6 Glassblowing Tips, Tricks & Techniques

Learn six cool glassblowing tips, tricks, and techniques from expert Ed Donovan in this Howcast video.

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Handblown glass can be extraordinary. Learn if you have what it takes to be a glassblower with these videos. Glassblowing teachers Todd Hansen and Ed Donovan tell you everything you need to know -- the tools required; how to find glassblowing classes; how to choose a glassblowing kit; how to rent a glassblowing studio; how to shape glass; how to use puffers, steam sticks, tweezers, jacks and pacioffis; how to marver glass; how to decorate hand-blown glass; how to color glass; and much more.

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Hi my name’s Ed Donovan and I’m here at DC GlassWorks you can find us at dcglassworks.com. We are a public access glass blowing facility we also metal and metal casting and welding. We are primarily a teaching facility. We want to share with people the magic of glass blowing it’s an amazing substance and today I’m going to be talking to you about glass blowing. When you come into a glass shop there are certain things that you should do to prepare yourself. One, you want to make sure your bench is set up, all the tools that you’re going to need are on the bench and ready and clean, meaning that on your shears and your tweezers you don’t have any wax so that when you’re trying to use them they’re slipping off the glass and that there is wax on your jack so on the jacks you’re going to preheat them, add a little beeswax and so forth. If you want to use newspaper while you’re working you want to make sure that you make that and that it’s available and wet when you start and you want to make sure all the block sizes that you’re going to be using are in the bucket and ready for you so you’re not running around the shop like a wild man saying, it’s too big, I need another block, I need a bigger block. So you want to prepare your bench, make sure you’re ready to go. The other thing is when you pick up the blowpipe it’s really important to blow through it to make sure that it’s clean. You don’t want to have glass plugging the end of it because that’s really frustrating when you go to blow your bubble and you can’t do that because it’s plugged at the end so make sure that’s clear by blowing through it and then you always want to preheat the tip of the pipe so that when you’re gathering you don’t get a lot of bubbles on a cold pipe and the glass doesn’t really stick too well to the cold steel so just a little bit of a rosy glow on the end. You also don’t want to overheat the pipe, overheating the pipe is really bad for the steel and it doesn’t help you gather any glass that’s for sure. When these are cooling down, the pipes and everything in the studio are cooling down, you’re going to be having glass shattering and popping off things so it’s really important, you only have a set of eyes, you don’t want to lose one to a piece of glass flying off so, safety glasses, cotton clothing, closed-toed shoes, you want to make sure your toes are protected from anything that might be falling, hot water, hot glass off the pipes, hot water especially, I mean, it’s amazing when you’re sitting at the bench and you might get a little too close or you pick a pipe out of the water and a drop of water falls on your shoe, if you’re wearing even sneakers, those nylon mesh sneakers, that water is hot.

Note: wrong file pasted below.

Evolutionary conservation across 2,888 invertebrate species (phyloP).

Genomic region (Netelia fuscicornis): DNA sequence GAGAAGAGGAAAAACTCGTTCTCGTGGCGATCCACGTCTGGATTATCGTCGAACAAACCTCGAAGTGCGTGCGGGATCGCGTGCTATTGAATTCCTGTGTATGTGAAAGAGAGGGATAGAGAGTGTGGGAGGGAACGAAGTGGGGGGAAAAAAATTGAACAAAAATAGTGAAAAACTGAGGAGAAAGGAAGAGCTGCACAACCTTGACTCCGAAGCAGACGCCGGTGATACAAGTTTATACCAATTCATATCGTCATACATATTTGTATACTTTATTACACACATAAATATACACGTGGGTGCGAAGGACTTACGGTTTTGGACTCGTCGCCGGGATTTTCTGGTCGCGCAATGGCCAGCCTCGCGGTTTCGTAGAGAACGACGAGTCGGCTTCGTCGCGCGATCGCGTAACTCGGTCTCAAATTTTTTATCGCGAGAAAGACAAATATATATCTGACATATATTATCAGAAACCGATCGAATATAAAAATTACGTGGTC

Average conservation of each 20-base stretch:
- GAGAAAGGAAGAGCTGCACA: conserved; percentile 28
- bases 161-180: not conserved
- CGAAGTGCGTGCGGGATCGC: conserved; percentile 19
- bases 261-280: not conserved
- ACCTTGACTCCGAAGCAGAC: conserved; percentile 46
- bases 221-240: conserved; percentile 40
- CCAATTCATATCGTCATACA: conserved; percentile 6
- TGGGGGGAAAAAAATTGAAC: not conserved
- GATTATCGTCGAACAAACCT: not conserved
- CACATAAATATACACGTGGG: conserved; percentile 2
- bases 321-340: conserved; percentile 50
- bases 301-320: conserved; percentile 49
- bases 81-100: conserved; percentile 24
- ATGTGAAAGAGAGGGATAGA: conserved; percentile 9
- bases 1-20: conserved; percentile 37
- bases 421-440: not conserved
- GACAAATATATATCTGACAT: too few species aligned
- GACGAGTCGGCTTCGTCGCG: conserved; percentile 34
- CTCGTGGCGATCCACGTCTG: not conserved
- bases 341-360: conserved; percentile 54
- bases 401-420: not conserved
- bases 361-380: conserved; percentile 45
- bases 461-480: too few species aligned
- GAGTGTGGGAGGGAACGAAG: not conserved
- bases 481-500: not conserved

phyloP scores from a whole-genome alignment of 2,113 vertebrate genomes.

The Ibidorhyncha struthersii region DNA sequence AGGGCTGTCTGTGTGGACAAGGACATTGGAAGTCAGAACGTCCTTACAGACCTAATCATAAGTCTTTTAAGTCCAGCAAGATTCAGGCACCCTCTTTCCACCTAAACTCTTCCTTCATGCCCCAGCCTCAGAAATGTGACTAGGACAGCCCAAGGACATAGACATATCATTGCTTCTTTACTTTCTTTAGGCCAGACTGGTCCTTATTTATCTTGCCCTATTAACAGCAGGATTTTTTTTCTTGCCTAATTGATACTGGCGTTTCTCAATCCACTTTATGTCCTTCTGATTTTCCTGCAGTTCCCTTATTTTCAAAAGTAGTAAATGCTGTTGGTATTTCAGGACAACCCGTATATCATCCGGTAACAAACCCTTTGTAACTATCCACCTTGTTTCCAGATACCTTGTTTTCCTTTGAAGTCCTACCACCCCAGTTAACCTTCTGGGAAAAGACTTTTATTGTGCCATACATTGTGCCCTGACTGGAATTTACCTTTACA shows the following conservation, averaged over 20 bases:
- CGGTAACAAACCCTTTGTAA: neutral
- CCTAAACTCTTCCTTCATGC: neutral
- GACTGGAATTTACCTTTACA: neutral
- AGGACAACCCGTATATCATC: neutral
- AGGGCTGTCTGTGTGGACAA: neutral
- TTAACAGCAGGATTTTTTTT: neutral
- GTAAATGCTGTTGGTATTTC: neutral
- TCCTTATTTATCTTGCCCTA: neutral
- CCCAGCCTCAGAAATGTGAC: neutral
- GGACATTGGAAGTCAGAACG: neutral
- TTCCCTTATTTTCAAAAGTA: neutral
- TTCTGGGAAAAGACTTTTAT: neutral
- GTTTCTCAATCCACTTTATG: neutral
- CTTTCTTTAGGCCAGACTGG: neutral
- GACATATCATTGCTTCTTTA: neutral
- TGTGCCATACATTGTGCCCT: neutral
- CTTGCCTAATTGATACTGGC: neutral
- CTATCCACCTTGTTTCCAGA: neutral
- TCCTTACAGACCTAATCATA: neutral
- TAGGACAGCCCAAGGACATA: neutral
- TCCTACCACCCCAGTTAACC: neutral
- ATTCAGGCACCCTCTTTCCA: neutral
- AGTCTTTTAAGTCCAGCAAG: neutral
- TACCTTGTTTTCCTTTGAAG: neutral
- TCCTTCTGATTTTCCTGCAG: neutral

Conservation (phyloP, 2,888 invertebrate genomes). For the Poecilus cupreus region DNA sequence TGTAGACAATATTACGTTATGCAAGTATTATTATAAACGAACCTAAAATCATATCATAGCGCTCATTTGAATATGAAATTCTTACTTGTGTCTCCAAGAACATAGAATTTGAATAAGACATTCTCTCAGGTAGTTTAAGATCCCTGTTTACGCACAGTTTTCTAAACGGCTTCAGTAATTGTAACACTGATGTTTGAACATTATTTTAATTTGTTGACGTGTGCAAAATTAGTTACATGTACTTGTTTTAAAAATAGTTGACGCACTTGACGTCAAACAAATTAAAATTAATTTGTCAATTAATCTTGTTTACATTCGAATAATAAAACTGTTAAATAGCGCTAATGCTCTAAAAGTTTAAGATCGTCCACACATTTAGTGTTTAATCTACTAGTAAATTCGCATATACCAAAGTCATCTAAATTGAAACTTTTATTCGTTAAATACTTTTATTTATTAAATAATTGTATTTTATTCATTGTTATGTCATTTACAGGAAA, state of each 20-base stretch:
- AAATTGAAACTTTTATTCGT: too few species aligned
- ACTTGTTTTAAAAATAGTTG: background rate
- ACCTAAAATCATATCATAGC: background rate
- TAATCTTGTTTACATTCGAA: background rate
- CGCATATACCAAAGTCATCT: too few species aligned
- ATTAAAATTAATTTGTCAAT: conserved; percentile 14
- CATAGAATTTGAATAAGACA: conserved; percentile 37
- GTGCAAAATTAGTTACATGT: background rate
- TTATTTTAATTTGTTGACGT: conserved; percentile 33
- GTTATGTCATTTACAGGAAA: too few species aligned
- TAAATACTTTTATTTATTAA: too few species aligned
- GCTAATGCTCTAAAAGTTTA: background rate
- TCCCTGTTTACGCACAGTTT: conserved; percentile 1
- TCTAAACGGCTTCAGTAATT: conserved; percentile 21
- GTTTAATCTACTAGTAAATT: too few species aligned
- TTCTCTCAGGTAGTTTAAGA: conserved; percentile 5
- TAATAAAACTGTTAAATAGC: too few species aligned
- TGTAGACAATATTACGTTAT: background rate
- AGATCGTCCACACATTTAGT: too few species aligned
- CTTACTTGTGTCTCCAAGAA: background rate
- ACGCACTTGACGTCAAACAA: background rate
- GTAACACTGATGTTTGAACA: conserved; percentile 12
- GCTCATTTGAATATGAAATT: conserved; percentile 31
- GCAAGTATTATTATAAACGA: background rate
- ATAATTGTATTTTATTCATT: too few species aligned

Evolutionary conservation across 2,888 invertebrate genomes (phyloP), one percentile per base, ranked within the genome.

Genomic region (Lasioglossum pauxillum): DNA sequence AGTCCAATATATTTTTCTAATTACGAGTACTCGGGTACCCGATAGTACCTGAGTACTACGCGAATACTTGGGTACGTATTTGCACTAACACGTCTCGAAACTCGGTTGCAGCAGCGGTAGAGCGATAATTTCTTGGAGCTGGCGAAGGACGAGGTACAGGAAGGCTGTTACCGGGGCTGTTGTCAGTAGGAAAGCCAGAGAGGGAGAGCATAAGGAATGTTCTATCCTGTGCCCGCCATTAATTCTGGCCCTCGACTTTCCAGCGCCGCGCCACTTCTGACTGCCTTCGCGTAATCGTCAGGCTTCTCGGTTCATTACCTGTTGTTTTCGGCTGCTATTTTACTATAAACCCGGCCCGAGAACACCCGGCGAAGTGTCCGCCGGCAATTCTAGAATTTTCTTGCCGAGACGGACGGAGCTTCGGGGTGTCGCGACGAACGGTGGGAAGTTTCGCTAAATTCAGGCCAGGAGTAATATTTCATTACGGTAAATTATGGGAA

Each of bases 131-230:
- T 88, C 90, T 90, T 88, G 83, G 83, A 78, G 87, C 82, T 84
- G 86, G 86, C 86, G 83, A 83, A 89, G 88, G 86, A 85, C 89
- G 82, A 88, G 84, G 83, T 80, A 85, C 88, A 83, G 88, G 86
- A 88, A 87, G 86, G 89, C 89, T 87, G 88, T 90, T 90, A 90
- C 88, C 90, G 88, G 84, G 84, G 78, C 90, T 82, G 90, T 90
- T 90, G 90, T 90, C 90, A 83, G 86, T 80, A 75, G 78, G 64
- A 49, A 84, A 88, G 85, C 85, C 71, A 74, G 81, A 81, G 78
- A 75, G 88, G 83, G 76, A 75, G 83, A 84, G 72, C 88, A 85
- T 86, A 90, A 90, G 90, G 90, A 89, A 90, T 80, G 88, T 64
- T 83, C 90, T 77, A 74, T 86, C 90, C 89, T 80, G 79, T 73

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  • Ed Donovan

    Ed Donovan is a glassblower at DC GlassWorks, a public access glassblowing facility.